Hannah G. Shell is a senior research associate at the Federal Reserve Bank of St. Louis.
Jobs in the St. Louis Fed’s District face a higher risk of automation than do jobs nation-wide. Smaller MSAs in the District will face bigger impact.
Find out why accurate reporting by China on its economy is important and how doubting outsiders are stepping in with their own measurements.
Residual seasonality in gross domestic product can make it difficult for policymakers to know whether weak first-quarter GDP growth is due to an actual downturn or a reported number that is understated.
The Eighth District added about 150,000 jobs from 2010 to 2013, almost 75 percent of them in low-paying industries. Such jobs are growing at a faster rate than those in high-paying industries, the opposite of what is happening on the national level.
Income inequality has increased in the St. Louis Fed's District over the past 30 years, although at a slower pace than in the nation as a whole. In both areas, the inequality is increasing primarily between the top-income earners and the middle-income earners.
As in the nation, the Eighth Federal Reserve District’s main trading partners are Canada, Mexico, China and the European Union. What is imported and exported, however, can vary significantly.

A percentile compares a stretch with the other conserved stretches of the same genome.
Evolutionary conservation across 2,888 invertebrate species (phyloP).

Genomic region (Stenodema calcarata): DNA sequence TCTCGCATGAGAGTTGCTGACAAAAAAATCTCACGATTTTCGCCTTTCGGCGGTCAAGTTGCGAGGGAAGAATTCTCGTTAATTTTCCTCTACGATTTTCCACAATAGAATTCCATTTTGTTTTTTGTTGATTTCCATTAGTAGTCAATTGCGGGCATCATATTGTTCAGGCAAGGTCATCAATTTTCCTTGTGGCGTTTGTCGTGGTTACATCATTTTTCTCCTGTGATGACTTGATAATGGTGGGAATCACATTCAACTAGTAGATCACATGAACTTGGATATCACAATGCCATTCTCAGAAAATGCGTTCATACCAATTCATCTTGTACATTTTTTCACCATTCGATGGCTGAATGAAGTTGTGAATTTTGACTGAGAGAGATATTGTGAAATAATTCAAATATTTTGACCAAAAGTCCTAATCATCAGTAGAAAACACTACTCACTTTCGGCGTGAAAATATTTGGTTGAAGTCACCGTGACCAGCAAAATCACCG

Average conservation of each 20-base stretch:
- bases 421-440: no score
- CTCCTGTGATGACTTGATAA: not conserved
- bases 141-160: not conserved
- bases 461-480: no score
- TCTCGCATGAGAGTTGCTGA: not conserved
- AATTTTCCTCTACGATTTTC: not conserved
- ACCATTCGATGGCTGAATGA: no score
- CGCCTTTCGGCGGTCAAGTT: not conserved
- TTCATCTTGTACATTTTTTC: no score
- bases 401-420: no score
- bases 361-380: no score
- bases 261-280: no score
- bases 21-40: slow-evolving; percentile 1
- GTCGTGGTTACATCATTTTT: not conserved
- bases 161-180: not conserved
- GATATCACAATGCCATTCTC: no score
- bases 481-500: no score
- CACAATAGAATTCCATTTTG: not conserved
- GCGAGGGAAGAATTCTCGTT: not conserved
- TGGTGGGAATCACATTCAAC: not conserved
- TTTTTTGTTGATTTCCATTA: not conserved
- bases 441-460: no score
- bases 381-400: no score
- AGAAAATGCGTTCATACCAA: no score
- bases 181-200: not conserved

Fed forecasts have generally been more accurate than private forecasts, but the reason isn’t clear.
As manufacturing grows more sophisticated, industries become more interconnected through production networks.
See why jobs in the District, nation are increasingly becoming high-skill or low-skill. The decline of middle-skill jobs may be widening income inequality.
Before there is discussion on what can and should be done about income inequality, interested parties should understand the different methods that can be used to measure the gap. Knowing when the gap has been particularly wide or narrow over the past 50 or so years would also be helpful.
Education and income differed between those leaving and those entering the District states from 2013-2017.
Experts who practice the “dismal science” share how economics might impact joy.